Domesticated Ungulates
Bovids-cattle-are domesticated ungulates. Most have true horns. Bovid horns are spiral, straight, tall, or grow from the sides of the head and then up. Most are herbivorous ruminants. Cattle are raised to provide meat, milk, and leather. Modern cattle come from European, African, and Asian imports. Breeding modern cattle began in mid-eighteenth century Europe; today there are three hundred breeds. Dairy cattle such as Holsteins make milk, and beef cattle such as Angus yield meat. Sheep and goats are also domesticated, ruminant ungulates. Sheep were domesticated eleven thousand years ago from Asiatic mouflons. They have paired, spiral true horns, largest in males. Adults reach lengths of five feet and weights from 250 to 450 pounds. The eight hundred domesticated breeds provide wool for clothing, meat, and milk. Goats, closely related to sheep, have shorter tails, different horn shape, and beards. They eat grass, leaves, and branches. Numerous breeds are domesticated for meat and milk. Angora goats yield silky mohair. Goat milk is as nutritious as cow milk. The horse, donkey, zebra (HDZ) family are perissodactyls. They live in habitats ranging from grassland to desert. They eat grasses, bark, leaves, buds, fruits, and roots, spending most of their waking hours foraging and eating. Wild specimens inhabit East Africa and the Near East. Domesticated horses and donkeys are used for food, meat, and leather. Zebras are too savage to domesticate. Members of the HDZ family lack horns. They have long heads and necks, slender legs, manes on their necks, and long tails. They have good wide-angle day and night vision and a keen sense of smell. The smallest family members are African wild donkeys, 4 feet tall, 6.5 feet long, and weighing nearly five hundred pounds. The largest, Grevy's zebras, are five feet tall, nine feet long, and weigh up to nine hundred pounds. Zebras have black or brown and white, vertically striped coats. The other HDZ family members are brown, black, gray, white, and mixtures of these colors.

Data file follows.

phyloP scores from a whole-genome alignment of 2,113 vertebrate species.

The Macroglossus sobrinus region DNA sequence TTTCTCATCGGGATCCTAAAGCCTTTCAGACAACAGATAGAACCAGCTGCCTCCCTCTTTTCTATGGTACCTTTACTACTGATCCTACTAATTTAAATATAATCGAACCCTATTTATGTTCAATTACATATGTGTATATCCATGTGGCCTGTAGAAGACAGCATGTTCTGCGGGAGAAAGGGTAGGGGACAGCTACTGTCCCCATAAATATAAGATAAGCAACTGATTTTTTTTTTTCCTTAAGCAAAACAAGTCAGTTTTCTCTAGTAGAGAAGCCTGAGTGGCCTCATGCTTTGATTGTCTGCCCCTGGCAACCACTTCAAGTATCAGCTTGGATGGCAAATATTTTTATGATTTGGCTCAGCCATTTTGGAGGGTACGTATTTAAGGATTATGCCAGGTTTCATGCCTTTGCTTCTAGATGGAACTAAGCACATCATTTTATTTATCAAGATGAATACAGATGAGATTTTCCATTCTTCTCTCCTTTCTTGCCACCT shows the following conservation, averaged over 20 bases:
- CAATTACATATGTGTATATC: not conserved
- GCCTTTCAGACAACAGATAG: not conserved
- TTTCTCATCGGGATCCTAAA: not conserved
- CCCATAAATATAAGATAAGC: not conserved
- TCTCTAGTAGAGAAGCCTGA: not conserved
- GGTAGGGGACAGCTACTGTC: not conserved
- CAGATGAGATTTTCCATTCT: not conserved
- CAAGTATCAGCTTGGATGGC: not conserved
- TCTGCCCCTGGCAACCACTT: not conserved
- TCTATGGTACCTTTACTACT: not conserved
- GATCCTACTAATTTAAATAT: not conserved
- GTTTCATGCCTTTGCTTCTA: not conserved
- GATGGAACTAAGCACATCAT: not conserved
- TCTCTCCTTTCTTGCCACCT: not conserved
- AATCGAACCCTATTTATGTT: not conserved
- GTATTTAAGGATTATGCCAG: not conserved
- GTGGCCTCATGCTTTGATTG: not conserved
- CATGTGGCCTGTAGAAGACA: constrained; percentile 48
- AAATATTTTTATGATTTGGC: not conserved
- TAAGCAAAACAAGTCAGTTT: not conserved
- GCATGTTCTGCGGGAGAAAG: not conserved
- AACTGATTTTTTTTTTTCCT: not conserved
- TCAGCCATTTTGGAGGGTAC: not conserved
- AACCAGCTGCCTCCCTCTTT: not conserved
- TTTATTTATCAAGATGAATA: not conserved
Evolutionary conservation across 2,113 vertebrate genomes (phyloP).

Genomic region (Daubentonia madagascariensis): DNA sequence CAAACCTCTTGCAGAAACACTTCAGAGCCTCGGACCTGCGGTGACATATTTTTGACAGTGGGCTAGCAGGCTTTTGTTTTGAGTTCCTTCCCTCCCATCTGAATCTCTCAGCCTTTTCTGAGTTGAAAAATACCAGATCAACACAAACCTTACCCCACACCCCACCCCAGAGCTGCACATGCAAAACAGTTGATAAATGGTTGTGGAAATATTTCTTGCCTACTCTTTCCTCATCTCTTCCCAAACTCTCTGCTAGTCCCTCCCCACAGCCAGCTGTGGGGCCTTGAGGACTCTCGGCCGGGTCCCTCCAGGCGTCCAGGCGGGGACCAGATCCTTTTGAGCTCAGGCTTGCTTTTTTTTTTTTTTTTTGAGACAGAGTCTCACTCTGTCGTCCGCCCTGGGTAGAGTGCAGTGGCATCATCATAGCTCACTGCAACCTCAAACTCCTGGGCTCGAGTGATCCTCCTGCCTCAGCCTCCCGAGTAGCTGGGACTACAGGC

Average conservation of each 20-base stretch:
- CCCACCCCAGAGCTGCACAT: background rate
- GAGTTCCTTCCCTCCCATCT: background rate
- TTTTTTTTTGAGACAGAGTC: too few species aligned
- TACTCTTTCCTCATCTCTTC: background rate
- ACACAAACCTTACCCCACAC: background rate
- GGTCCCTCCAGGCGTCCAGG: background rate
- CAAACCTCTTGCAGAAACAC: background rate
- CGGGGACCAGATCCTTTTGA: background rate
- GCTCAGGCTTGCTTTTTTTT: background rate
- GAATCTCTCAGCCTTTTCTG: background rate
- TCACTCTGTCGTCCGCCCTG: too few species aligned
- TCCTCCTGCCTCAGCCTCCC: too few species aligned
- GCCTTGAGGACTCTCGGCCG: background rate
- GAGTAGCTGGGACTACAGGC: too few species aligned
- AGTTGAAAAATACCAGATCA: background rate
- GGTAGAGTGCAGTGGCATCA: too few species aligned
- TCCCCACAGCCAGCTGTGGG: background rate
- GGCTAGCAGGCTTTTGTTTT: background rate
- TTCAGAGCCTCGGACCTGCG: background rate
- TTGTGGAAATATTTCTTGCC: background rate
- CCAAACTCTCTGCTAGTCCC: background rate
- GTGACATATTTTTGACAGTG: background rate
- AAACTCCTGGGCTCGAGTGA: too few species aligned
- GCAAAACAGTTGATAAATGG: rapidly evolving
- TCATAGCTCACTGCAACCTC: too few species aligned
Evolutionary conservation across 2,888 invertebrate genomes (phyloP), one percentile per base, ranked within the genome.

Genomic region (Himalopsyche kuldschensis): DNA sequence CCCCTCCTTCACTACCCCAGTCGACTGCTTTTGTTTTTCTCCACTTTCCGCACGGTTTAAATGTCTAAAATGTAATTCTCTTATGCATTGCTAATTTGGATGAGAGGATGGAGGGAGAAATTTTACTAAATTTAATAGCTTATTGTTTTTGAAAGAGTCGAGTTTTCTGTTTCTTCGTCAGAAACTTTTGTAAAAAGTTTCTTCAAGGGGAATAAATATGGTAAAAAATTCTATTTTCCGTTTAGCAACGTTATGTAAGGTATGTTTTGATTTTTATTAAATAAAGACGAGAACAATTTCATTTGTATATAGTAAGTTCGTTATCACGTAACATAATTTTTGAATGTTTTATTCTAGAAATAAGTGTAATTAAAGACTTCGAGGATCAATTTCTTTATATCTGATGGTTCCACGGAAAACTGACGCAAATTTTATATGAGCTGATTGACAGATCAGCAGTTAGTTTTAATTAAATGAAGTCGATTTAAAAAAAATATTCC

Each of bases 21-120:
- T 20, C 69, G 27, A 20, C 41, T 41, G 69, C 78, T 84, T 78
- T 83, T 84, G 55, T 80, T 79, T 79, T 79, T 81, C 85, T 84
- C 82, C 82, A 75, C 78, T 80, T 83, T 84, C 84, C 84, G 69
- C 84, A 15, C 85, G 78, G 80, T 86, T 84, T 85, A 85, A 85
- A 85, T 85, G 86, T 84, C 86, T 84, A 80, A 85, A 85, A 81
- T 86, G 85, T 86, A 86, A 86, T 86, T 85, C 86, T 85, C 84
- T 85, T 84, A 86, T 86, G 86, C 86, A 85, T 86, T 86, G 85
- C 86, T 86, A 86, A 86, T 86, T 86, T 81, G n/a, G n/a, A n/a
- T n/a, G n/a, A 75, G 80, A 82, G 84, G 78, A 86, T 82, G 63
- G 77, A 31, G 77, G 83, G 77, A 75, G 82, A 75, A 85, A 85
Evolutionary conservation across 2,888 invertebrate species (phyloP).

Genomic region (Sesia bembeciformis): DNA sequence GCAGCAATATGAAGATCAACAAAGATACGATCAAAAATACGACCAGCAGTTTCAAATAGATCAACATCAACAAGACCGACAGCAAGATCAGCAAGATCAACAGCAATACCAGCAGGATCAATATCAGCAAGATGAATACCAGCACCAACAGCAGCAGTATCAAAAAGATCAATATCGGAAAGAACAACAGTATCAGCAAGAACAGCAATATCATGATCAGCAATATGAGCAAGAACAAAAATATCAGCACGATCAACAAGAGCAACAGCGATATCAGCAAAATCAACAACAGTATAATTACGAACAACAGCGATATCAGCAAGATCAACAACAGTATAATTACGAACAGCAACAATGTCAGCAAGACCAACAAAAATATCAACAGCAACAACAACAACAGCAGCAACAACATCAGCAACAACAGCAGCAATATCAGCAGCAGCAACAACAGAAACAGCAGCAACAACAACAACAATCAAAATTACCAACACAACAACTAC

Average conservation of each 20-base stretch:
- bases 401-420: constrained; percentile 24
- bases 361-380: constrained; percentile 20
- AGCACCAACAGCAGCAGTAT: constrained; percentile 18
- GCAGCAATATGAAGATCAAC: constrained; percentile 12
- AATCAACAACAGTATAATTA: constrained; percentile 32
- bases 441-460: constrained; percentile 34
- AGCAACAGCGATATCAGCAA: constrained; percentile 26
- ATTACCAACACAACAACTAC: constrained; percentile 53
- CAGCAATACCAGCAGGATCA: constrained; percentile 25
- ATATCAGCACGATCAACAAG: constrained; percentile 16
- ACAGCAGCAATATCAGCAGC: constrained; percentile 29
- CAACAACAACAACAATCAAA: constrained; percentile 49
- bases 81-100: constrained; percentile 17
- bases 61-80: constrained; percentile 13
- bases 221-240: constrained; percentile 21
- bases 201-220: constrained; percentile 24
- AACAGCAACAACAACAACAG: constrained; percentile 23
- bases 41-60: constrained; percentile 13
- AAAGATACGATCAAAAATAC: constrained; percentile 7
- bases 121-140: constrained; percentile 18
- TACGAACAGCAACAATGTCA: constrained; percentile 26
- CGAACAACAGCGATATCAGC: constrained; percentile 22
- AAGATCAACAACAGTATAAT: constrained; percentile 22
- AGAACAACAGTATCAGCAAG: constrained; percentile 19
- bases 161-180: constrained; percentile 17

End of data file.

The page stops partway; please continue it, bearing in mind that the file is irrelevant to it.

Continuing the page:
The Lifestyles of Ungulates
The lifestyles of ungulates are very different. Many of them are very sociable and live in large herds, including many bovids, horses, deer, antelope, and zebras. In other cases, the animals live in smaller family groups, or are solitary, coming together only to breed. Wild donkeys and horses live in herdsmadeup of a male and his mates.Young stay in the herd until two or four years old for females and males, respectively. Males then join other bachelors until winning a herd. Females join other herds. Goats and sheep are also herd animals. Young goats, sheep, and cattle join herds or live in solitary fashion after they are weaned. Moose are quite different. Males are solitary until they fight for mates and breed in the fall. A successful male often leads several females and babies all winter. In the spring he returns to the solitary life. Giraffes and male elephants are solitary. Female elephants and young form herds whose members breed with visiting males, protect each other, and raise young. Ungulates are of great importance to humans and to the world. First of all, in the wild state they are food for many carnivores and omnivores. Domesticated, they provide meat, milk, hides, and sinew for human use. Furthermore, elephants, horses, and reindeer have long been used as beasts of burden. In addition, ungulates are biologically important because as herbivores, they prevent overgrowth of all sorts of plants by eating them.

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Principal Terms

antlers: branched, temporary horns made of solid bone, shed and regrown yearly
carnivore: any animal that eats only the flesh of other animals
gestation: the term of pregnancy
herbivore: an animal that eats only plants
nocturnal: active at night
omnivore: an animal that eats both plants and other animals
true horns: straight, permanent, hollow bone horns